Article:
Next, with a binary matrix of species described per year, we estimated the number of undiscovered Siluriformes species in Neotropical region and the time to reaches it. For this, we used two complementary protocols of analysis from community and population ecology. First, we extrapolated the number of species by the second order estimator Jackknife2 (hereafter Jack2) with 1,000 randomizations in specpool function in R software , Vegan package , from community ecology. The specpool function is based on the occurrence of species in the sampling sites (in our dataset, each year is analogous to the sampling site) and allows the extrapolation of the richness in a pool of species.
Thereafter, we estimated the remaining time to reach the value ‘Jack2 plus the number of species described before 1990’ in different simulated scenarios with the logistic growth model. We considered each species in our dataset as an individual in a population to extrapolate it through the density-dependent model Nt = K/[1+(K/N0-1]e-rt), where K is carrying capacity, N is number of individuals in the population at time (t), N0 is initial number of species in the population and r is a theoretical constant growth rate (for more details, see Gotelli ). Then, we considered K = Jack2, N0 = 595 (number of species in our dataset). With different values of r (0.05, 0.1, 0.2, 0.3, 0.4 and 0.5) we simulated six scenarios (curves) to estimate t. Higher r-values indicate greater species description rate values. The joint between simulated and real curve that showed a sigmoid was considered the most realistic scenario.
Data survey and analyses
We found 43 journals, 402 articles, 252 authors and 595 species of freshwater Siluriformes from the Neotropical region described between January 1990 and August 2014. There was a mean of 24 species per year (range 04–73), 1.5 species described per article (range 01–04), and 1.6 articles per author (range 01–05). We observed a marked increase in the bibliographic production primarily between 2003 and 2008 (Fig 1).
Period analyzed between January 1990 and August 2014.
Species descriptions were concentrated in the journals Neotropical Ichthyology (170 species; 33.7% of frequency), Copeia (85; 16.9%) and Ichthyological Exploration of Freshwaters (82; 16.3%) (Fig 2). The weight for each journal showed Neotropical Ichthyology (39.4), Ichthyological Exploration of Freshwaters (5.9) and Vertebrate Zoology (5.8) as the most important ones (Fig 2). There was no correlation between the percentage of papers per journal and its respective 2-year impact factor (r = 0.03; p = 0.85) (Fig 3).
Black bars represent the new species frequency (%) and gray dots represent the given weight of each journal. Numbers above the bars represent the number of papers with new species descriptions for each journal. NI—Neotropical Ichthyology; COP—Copeia; IEF–Ichthyological Exploration of Freshwaters; ZTX—Zootaxa; RSZ–Revue Suisse de Zoologie; PBSW–Proceedings of the Biological Society of Washington; VZ–Vertebrate Zoology; CYB–Cybium; ISZ–Iheringia Serie Zoologia; BAMNH–Bulletin of the American Museum of Natural History.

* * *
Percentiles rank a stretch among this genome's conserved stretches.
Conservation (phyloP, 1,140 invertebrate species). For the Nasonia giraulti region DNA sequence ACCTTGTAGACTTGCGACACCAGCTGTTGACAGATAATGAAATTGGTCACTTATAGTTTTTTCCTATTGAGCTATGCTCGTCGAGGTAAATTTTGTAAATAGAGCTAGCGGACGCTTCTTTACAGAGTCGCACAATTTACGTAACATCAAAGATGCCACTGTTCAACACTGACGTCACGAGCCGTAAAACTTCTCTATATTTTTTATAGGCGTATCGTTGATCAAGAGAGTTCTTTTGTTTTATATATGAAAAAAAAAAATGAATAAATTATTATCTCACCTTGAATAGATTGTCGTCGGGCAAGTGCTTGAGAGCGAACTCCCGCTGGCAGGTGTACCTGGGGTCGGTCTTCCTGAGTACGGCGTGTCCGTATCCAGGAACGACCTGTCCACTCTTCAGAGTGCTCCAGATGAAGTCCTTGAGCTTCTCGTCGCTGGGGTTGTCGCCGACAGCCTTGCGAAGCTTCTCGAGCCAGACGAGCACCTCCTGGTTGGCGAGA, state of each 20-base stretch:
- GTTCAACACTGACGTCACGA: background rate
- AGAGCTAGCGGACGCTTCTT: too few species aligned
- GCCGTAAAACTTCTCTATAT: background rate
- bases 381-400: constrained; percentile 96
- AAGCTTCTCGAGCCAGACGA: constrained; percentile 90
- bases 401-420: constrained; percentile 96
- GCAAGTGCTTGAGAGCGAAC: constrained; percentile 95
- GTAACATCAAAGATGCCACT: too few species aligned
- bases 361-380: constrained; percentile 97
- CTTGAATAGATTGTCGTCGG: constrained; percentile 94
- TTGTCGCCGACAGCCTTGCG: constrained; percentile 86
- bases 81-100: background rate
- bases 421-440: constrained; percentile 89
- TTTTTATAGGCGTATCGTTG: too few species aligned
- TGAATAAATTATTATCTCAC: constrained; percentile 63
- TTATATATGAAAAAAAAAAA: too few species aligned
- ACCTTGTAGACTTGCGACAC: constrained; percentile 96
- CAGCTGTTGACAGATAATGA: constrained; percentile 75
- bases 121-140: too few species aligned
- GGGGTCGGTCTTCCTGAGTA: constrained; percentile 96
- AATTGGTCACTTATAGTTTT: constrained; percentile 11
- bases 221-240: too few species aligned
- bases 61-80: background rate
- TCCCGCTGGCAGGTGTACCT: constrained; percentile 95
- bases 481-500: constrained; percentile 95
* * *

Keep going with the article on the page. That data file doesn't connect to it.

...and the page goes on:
The most representative families were Loricariidae (48%, 285 species) and Trichomycteridae (22%, 129). No species described in the analyzed period belonged to Nematogenyidae. The theoretical correlation line showed that the families well sampled (below the line) were: Aspredinidae, Cetopsidae, Lacantuniidae, Pseudopimelodidae, Scoloplacidae and Trichomycteridae; and low sampled (above the line): Ariidae, Astroblepidae, Auchenipetridae, Callichthyidae, Doradidae, Heptapteridae, Loricariidae and Pimelodidae (Fig 4).
Families well sampled were below the line and low sampled above the line.
We observed an increase in the mean number of authors per paper (Fig 5), with the lowest mean (1 author/article) in 1993 and 1997 and highest mean (2.9 authors/article) in 2012.
Period analyzed between January 1990 and August 2014.
The highest production (435 species) related to the age of authors occurred in the 40–49 year age group (Fig 6); this group also had the largest increase in productivity (mean = 1.79), whereas the highest total productivity per age group (mean = 12) was for the group between 80–89 years. Although the productivity of young researchers (20–29 years) was the lowest (mean = 2.42), their productivity by author (mean = 0.26) was not particularly different from that of other age groups (30–39, mean = 1.07; 40–49, mean = 1.79; 50–59, mean = 1.43; 60–69, mean = 0.74; 70–79, mean = 0.11, 80–89 years, mean = 0.05).
Production, black columns, y1 axis; Productivity per author, grey columns, y2 axis; Productivity per age group, striped columns, y2 axis.
Brazil concentrated the largest number of professionals who described freshwater Siluriformes of the Neotropical region, followed by the United States and Argentina (Fig 7A). In the analysis within Brazil, the species descriptions were conducted in 17 states, concentrated in São Paulo (25%), Rio de Janeiro (15%), Rio Grande do Sul (12%), Pará (9%) and Paraná (9%) (Fig 7B).